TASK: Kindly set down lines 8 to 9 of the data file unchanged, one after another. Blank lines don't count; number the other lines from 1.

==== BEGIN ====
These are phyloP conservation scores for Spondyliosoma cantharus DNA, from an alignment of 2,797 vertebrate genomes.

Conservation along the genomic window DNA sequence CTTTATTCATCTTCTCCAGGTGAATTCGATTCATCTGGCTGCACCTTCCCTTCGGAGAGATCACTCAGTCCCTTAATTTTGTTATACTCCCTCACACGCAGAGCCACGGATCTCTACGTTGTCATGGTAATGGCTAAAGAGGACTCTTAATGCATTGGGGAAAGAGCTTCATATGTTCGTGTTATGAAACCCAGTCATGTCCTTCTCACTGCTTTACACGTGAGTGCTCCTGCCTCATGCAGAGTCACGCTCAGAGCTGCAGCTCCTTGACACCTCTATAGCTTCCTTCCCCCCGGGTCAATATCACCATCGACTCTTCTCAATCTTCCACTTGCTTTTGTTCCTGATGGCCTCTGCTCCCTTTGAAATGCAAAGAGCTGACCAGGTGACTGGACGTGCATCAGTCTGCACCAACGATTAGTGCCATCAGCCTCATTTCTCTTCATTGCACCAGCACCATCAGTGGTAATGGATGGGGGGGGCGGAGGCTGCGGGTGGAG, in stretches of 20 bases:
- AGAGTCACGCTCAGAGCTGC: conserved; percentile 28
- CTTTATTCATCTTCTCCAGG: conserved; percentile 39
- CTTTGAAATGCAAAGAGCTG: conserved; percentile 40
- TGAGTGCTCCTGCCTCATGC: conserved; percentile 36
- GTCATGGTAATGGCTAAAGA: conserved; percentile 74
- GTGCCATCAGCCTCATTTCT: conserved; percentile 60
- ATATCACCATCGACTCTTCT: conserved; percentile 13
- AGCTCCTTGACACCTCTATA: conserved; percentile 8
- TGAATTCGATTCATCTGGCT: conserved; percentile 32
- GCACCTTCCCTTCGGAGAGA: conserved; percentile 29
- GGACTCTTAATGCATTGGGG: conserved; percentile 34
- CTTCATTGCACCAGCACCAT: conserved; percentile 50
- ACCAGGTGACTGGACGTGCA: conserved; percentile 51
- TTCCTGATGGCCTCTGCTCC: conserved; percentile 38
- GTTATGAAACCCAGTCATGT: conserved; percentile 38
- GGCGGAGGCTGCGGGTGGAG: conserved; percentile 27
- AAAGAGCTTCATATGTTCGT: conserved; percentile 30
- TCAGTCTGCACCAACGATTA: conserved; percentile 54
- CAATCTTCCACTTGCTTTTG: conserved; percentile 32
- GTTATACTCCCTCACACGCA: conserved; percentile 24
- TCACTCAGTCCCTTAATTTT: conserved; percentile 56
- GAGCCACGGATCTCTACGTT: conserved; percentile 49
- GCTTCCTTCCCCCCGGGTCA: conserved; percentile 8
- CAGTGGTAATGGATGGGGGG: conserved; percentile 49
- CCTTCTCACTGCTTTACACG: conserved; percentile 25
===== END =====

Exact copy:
- GTGCCATCAGCCTCATTTCT: conserved; percentile 60
- ATATCACCATCGACTCTTCT: conserved; percentile 13